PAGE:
seems to be beyond the BBC at present and was dropped after a few 'shots'
during the 1970s and 1980s.
Bernard Roberts has championed the Dodgson piano sonatas since 1970s. His
premieres of the sonatas are as follows: No. 3 Cheltenham Festival (1985);
No. 4 Dartington Summer School; No. 5 Sixtieth Birthday Concert at Wigmore
Hall (1993) and No. 6 Richmond Concert Society (1997). Bernard Roberts
commissioned all of these.
Volume 1 of these two CDs was issued in Summer 1998 and the second at Christmas
All of the sonatas are characterised by a strong feeling of constant change
and activity. The Second's sense of peaceful benediction is reinforced by
music suggestive of small glacial hammers. Entrancing rough rhythmed repeated
figures fanfare and dance. The second movement (there are only two) closes
with music redolent of sleight of hand in which playing cards are repeatedly
inverted and turned back and inverted and so on. The sonata ends calmly like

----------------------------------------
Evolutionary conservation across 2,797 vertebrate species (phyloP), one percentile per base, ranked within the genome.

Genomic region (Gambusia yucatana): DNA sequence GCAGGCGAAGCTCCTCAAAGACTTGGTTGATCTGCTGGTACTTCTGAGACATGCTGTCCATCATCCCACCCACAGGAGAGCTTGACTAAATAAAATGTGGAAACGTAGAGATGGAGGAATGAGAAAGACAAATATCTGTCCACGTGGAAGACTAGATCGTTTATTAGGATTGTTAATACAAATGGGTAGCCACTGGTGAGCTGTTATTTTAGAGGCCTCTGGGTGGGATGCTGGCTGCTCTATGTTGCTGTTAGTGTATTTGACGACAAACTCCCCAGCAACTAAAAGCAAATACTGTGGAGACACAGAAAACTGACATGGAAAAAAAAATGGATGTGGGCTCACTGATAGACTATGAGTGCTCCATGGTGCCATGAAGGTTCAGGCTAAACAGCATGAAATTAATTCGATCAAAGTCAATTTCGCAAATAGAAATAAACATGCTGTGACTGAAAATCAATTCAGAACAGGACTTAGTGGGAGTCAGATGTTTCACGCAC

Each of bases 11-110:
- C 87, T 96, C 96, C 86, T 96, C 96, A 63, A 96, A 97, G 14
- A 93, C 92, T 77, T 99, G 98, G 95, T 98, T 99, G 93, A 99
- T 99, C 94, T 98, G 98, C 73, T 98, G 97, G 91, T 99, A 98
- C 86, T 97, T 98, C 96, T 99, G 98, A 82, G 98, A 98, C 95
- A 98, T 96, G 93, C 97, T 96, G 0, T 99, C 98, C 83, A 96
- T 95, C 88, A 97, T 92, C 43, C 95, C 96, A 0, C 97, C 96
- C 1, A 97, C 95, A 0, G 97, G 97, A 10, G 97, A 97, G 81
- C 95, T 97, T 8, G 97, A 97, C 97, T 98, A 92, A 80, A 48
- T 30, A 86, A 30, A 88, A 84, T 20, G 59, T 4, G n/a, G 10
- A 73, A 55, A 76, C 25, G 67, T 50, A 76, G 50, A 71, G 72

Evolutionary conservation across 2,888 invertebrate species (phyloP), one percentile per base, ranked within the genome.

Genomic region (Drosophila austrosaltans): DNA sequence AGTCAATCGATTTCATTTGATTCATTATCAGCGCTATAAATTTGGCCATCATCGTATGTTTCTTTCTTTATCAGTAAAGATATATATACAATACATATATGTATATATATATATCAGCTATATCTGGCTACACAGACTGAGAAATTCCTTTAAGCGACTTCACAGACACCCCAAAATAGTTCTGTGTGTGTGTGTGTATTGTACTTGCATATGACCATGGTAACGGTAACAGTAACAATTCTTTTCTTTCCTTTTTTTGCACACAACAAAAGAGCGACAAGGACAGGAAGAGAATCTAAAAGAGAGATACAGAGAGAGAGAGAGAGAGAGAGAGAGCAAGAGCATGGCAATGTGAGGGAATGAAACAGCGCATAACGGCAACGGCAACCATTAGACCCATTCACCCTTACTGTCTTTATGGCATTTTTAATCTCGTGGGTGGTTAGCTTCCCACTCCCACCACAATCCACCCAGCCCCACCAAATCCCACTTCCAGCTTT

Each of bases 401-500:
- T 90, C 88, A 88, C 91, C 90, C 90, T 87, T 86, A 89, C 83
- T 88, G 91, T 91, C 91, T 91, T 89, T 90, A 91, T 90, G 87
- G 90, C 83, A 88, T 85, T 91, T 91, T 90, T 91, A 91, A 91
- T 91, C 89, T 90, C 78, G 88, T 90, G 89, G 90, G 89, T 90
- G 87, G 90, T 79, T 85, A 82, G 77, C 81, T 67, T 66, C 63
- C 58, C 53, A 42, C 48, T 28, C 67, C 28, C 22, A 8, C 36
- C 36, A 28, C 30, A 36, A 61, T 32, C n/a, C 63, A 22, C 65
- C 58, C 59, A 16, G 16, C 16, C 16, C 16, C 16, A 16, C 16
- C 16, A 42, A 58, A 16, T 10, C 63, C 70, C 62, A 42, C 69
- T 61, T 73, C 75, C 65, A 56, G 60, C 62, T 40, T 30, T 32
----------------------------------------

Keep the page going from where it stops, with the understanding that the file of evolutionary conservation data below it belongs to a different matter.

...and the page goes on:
a fan quietly folded away.
The Fourth's galloping percussiveness is cheerily Poulencian. This canter
harnesses Petrushka with Gershwin. The music at other times seems to be stepping
through the fragments of rhythmic ideas. There is dissonance here but nothing
to cause panic. That element simply adds savour. Hungarian bagpipes skirl
in the fourth movement which bids farewell in a music-box turn of phrase.
This work offers a dizzying display of shakes and trills, of tensions built
and released in pearly runs of steely fountains of icy waters and slow-stepping
melodic shrapnel. This last element seals the sonata's lips.